The cost of PV and wind power has been declining rapidly for many decades and is now in the range A$55–70 per megawatt-hour in Australia. This is cheaper than electricity from new-build coal and gas units. There are many reports of PV electricity being produced from very large-scale plants for A$30–50 per MWh.
The authority they provide for the first set of figures is a link to the advocacy site reneweconomy.com.au that yields the result: “Sorry. Error 404: Page not found.”
The $55–70 per MWh estimate appears to come from the head of the Australian Renewable Energy Agency (ARENA), Ivor Frischknecht, who gave exactly these figures in answer to questions from Greens Senator Larissa Waters (Vorath, 2017). But these were estimates of the price at which contracts were being struck at that time—so they include the subsidies in the policy settings such as the Renewable Energy Target. They do not reflect the cost of generation, but the price at which PV solar is sold by generators, and so they include a discount for the sale of Renewable Energy Certificates. RECs have often been priced at $60–90/MWh.
The price of RECs varies, but at the end of 2016, electricity retailers ERM Power and Alinta Energy opted to pay more than $130 million in penalties ($65 per certificate not purchased), rather than meeting their REC obligations, because the current price was well above $65. Fifteen electricity retailers failed to surrender the correct number of renewable energy certificates, and eight retailers failed to surrender a single certificate (Norman, 2017).
The source for the second, rather optimistic price for future PV solar (A$30–50 per MW) is linked to another post in The Conversation by themselves and a colleague, where the source for their cost estimates is, again, Reneweconomy (Blakers, Lu and Stocks, 2017a). There they engage in boosterism for the future of solar, stating:
During the 2020s these prices are likely to fall still further—to below A$50 per MWh, judging by the lower-priced contracts being signed around the world, such as in Abu Dhabi, Mexico, India and Chile.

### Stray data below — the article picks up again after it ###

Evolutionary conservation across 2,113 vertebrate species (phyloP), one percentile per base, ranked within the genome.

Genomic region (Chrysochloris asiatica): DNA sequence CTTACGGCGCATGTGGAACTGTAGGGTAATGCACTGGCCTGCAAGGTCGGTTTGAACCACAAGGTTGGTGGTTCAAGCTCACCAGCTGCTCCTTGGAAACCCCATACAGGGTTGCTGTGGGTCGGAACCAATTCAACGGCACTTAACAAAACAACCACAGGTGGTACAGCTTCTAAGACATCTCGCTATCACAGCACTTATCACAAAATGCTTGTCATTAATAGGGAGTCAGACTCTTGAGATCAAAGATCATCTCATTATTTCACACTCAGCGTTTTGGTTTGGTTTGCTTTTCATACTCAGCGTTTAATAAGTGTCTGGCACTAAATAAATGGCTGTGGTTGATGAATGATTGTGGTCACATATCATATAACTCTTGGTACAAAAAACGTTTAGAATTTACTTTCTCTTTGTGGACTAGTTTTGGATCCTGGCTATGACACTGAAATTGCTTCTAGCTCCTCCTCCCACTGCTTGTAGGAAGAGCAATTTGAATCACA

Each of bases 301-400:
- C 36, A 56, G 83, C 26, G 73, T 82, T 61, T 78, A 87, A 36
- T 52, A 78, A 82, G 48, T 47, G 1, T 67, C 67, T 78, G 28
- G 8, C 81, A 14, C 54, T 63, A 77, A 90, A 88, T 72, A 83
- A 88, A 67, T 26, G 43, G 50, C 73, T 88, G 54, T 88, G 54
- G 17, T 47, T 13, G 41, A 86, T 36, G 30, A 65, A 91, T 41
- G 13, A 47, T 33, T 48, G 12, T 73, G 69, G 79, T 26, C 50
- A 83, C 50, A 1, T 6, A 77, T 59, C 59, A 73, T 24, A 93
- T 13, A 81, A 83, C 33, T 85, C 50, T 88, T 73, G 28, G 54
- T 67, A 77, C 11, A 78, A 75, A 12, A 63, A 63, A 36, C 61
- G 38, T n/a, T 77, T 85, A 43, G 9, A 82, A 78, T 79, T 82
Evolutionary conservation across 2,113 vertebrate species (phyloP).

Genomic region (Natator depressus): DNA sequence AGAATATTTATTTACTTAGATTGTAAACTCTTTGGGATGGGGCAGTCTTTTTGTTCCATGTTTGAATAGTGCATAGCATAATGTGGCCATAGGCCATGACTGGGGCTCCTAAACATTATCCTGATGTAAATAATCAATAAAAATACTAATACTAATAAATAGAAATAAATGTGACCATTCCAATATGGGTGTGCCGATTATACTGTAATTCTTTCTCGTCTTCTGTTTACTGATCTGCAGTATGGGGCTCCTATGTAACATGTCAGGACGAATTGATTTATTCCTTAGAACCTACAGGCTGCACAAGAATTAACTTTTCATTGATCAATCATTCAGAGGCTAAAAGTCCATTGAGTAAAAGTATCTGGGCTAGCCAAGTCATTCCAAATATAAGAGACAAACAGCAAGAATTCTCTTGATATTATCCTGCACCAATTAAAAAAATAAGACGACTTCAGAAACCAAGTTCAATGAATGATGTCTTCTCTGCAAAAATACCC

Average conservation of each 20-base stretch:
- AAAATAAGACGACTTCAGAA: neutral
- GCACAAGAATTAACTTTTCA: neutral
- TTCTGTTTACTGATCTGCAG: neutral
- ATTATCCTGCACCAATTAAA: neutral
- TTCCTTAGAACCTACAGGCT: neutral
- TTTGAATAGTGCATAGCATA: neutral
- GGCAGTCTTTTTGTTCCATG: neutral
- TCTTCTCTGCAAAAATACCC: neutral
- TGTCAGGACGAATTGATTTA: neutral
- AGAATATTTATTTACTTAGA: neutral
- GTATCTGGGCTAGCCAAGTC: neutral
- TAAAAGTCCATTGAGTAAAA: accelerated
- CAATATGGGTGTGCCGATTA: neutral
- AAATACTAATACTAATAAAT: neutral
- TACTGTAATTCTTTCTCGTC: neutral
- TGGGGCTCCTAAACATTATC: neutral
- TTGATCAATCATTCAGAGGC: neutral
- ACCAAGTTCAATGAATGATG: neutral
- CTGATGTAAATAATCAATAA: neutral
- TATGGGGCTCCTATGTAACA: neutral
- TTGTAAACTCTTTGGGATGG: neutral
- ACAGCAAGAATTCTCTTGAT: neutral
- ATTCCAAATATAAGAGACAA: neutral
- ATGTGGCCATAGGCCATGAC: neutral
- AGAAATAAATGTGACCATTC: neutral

These contracts, of course, reflect both local policy settings (which can include subsidies and regulatory supports), as well as local insolation conditions. US installations attract a 30 per cent tax credit, for example. Again, Blakers and Stocks conflate the price at which generators contract to sell with cost; the price has little to do with the cost, so distorted can the policy settings be.
To give just one example, under Mexico’s General Climate Change Law, the Mexican government created a system of “Clean Energy Certificates” (CELs), with a CEL granted for each MW/h of electricity produced by a generator using clean energy technologies. Large consumers of electricity (mainly industrial and commercial, also known as Qualified Consumers) are then required to consume electricity generated from clean energy sources. The requirements begin in 2018 with a just over 5 per cent increase gradually over the next few years, reaching 30 per cent by 2021 and 35 per cent by 2024. Large consumers of electricity will obtain the CELs they need to comply with this requirement from Qualified Service Suppliers and then submit these certificates to avoid sanctions (Rodriguez, 2017).
Mexico has the largest domestic electricity subsidy among OECD countries—US$6.2 billion in 2017. It is planning a massive expansion in rooftop solar, with 80 per cent of the system’s cost initially covered by subsidies and the program then “self-funded” by “subsidies avoided” by new rooftop solar users. “Price” in this grossly distorted market has little to do with cost. Auction prices often reflect low bids that are then expected to be renegotiated later (as is also common in India), and bidders often seek to achieve a strategic place in emerging markets (Davis, 2017), but the Mexican contract price—as with the Australian prices they quote—includes the effect of renewable energy certificates.
Forecasts that the cost of solar technology will continue to decline rapidly should be treated with caution. According to what is known as Swanson’s Law, the price of solar photovoltaic modules tends to drop 20 per cent for every doubling of cumulative shipped volume. It is true that the average cost of solar cells dropped from US$76.67/watt in 1977 to just US$0.74/watt in 2013 and $US0.26/watt in mid-2016, but the historical cost curve is decidedly (declining) hyperbolic in shape—typical of most technological innovations—and it has levelled out. It would be heroic in the extreme to assume that past cost reductions will continue into the future.
Yet, despite the fallacy of taking contract prices as costs, Blakers, Lu and Stocks (2017) have had a paper accepted in a peer-reviewed journal of these very same optimistic forecasts of future costs, and repeated it in both their earlier Conversation post (Blakers, Lu and Stocks, 2017a) and their associated press release (Blakers, Lu and Stocks, 2017b).
There is a disconnect between the Blakers and Stocks cost estimate and that from other recent sources, and not just the 2015 cost of around $150/MWh in the CO2CRC report (CO2CRC, 2015). A report for AIG puts the (2017) cost of solar PV at $110/MWh—well above ultrasupercritical coal at $81.